DailyPost 2688

Hacking is the new normal is being proven on a day-to-day basis. Things are getting murkier by the day. While ransomware rules the roost, other forms of hacking also remain rampant, making global news every now and then, not to talk of the run of the mill hacks, which have become so common place today. Well known companies are on the chopping block to prove it to the world, that they can strike at will, that they have the expertise to take on the skills of these companies. Just before the AnyDesk breach came to light Cloudflare disclosed that they were hacked on Thanksgiving.

This happened using authentication keys stolen during last year’s Okta cyberattack. Microsoft also had a revelation last week that they were hacked by Russian state-sponsored hackers named Midnight Blizzard. They had also hacked HPE in May. The hacking spree is endless. Continuing the spree has been the recent breach of AnyDesk confirmed by the company. The recent cyber-attack on the company led to hackers gaining access to the company’s production systems. BleepingComputer claims to have learnt that “source code and private code signing keys were stolen during the attack.

What does AnyDesk? The company delivers a remote access solution; remotely accessing computer over a network or over internet. It is very popular at the enterprise level which they use for remote support or to access collocated servers. Unfortunately, the very same software is also popular among threat actors “who use for persistent access to breached devices and networks.” How to control the double-edged nature of technology is turning out to be a nightmare. The wide-ranging nature of its client tells it all; it reports of having 170,000 customers, including8 7-Eleven, Comcast, Samsung, *MIT, NVIDIA, SIEMENS, and the United Nations.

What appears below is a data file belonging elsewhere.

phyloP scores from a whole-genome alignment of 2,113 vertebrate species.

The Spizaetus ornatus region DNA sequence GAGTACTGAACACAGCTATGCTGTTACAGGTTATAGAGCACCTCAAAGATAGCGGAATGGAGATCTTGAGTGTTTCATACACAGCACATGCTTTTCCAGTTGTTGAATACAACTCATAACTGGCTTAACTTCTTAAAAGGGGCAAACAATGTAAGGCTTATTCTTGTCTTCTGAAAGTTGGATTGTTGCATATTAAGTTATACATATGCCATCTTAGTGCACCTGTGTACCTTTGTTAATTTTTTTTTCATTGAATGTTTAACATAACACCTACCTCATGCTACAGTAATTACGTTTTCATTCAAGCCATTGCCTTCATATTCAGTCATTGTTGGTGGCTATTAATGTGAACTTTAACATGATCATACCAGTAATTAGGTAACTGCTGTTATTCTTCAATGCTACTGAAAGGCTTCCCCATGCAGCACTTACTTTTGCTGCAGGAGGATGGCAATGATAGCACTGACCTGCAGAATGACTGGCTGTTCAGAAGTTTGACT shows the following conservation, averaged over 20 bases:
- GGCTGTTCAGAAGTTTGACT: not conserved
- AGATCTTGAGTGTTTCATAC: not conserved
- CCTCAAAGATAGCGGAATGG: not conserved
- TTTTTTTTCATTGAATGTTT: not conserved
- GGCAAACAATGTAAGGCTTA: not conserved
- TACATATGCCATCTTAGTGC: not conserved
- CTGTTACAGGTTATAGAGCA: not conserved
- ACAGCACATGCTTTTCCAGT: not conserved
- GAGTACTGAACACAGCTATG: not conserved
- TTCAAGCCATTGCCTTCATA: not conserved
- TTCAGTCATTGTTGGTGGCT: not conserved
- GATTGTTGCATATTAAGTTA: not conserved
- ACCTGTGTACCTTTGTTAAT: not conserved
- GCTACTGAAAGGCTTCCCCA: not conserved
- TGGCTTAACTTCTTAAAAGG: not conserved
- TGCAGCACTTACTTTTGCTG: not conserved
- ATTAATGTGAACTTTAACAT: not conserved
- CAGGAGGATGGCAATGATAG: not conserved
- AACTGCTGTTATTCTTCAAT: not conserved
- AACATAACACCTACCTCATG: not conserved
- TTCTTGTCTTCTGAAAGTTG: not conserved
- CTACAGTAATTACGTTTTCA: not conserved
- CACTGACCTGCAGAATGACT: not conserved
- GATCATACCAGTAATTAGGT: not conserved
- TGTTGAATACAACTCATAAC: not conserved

The breach came to light after detecting indications of an incident on their production servers. Security audit was done, compromised systems determined and response plan was put in place with the help of cyber security firm CrowdStrike. As a standard practice of breached companies, AnyDesk did not share details on whether data was stolen during the attack. BleepingComputer claims that the threat actors stole source code and code signing certificates. The company has confirmed that ransomware was not involved. Advisory mainly focused on how they responded to the attack. This is also common practice of attacked companies. AnyDesk says that they have revoked security-related certificates and remediated or replaced systems as necessary.

Sanjay Sahay

Have a nice evening.

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